Port Rowing Row-A-Thon Raises More Than $50,000


Port Rowing recently hosted its first ever Port Row-a-Thon: a 20,000 meter row for 2020 to help build the program. The rowers launched their boats into Hempstead Harbor with a goal to row 20,000 meters, more than 12 miles. The event rowed right passed its fundraising goal to raise more than $50,000. Port Rowing will be able to row ahead with these funds to build out an even better program for the future.

The Port Rowing Coaches are particularly proud of their team noting, “the kids had a blast doing what they love: pulling hard with their teammates on a beautiful fall. They had the added inspiration of the long distance challenge, the incentive to raise money for much needed improvements, and the need to put on a good show for all of their supporters watching on shore.”

Unlike other rowing teams, Port Rowing is a nonprofit and does not receive school district funding. In order to keep the dues affordable, Port Rowing relies on fundraising to cover expenses, repairs and purchases of equipment and upkeep.

“In this uncertain time when most fundraising events are cancelled, we found a creative way to source from within,” fundraising committee member Cynthia Litman of MomTime Events said. “The Port Row-a-thon challenged and empowered our athletes while engaging support from their family, friends and community. The funds raised are a testament to the rowers’ love of and commitment to their sport.”

Port Rowing began in 2010 and has fast become one of the largest rowing teams in New York State competing successfully at the national level, with programs for adults and youths, drawing from the Gold Coast towns of Long Island, at all levels and abilities, including those with special needs.

Among the athletes who participated in the Row-a-thon were a father and son. Port Rowing’s Board President Vern McDermott took to the water in the adult team. His son Trey, on the Boys High School team, rowed in an eight-person boat. Three of the four adults who participated have children on the teams.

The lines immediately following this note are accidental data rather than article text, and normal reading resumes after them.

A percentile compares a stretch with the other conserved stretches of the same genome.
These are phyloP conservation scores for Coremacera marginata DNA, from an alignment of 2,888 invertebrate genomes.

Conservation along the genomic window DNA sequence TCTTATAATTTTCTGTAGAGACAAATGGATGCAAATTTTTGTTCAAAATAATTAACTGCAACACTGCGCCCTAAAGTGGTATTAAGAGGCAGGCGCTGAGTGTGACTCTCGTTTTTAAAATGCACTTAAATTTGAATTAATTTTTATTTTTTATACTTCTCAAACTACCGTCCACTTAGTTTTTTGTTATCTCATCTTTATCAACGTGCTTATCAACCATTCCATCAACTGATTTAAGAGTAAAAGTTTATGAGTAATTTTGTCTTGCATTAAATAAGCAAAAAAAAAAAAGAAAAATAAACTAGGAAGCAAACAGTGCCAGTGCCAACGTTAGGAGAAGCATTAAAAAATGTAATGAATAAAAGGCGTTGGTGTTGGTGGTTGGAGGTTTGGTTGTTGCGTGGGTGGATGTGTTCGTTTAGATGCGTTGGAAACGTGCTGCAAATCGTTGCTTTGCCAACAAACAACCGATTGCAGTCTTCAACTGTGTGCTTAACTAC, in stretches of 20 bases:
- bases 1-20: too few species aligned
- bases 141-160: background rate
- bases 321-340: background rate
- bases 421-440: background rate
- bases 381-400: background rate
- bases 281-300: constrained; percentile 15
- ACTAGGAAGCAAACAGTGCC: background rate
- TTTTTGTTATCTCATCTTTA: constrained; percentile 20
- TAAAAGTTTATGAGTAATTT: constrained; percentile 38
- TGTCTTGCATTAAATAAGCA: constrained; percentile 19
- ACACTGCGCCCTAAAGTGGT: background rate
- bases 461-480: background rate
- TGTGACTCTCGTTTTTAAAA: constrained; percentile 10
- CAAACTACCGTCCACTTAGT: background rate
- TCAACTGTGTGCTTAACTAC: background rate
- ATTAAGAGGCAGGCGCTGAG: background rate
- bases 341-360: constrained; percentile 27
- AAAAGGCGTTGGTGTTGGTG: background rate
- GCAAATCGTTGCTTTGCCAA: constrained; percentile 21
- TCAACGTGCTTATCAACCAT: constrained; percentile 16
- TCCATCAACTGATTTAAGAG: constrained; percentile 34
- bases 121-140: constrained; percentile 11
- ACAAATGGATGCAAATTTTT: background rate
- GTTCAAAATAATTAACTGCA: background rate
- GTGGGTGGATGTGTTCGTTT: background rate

“Who knew we could get that far by rowing in circles,” McDermott said. “It was such a successful fundraiser, and an amazing day in the park and on the water. We had so many young rowers, and a few not-as-young rowers, all rowing to keep the program going. We are all so thankful to those who donated their time or money.”

Port Rowing is able to capture the best of physical discipline while creating a community of belonging often missed in today’s digital world—teaching leadership, teamwork and grit while making new friends, notwithstanding blistered hands that row in heat, rain and snow.

“The whole team is really looking forward to a successful spring season, bolstered by equipment upgrades that wouldn’t have been possible without this level of financial support,” the coaches said.

The Port Rowing team would like to give huge thanks for everyone who contributed, and to all of the parents, volunteers and fans within the community that make this program possible year after year.

A very special thank you to Port Rowing Dad and photographer Orlando Morra, for volunteering his time to photograph the event and to the Row-a-thon Fundraising Committee Larry Silverstein, Cynthia Litman, Ves Gottlieb, Christina Nadoline, Angela Ferrante and Stephen Eustace.

For more information about Port Rowing and upcoming seasons, visit www.portrowing.org.

—Submitted by Port Rowing


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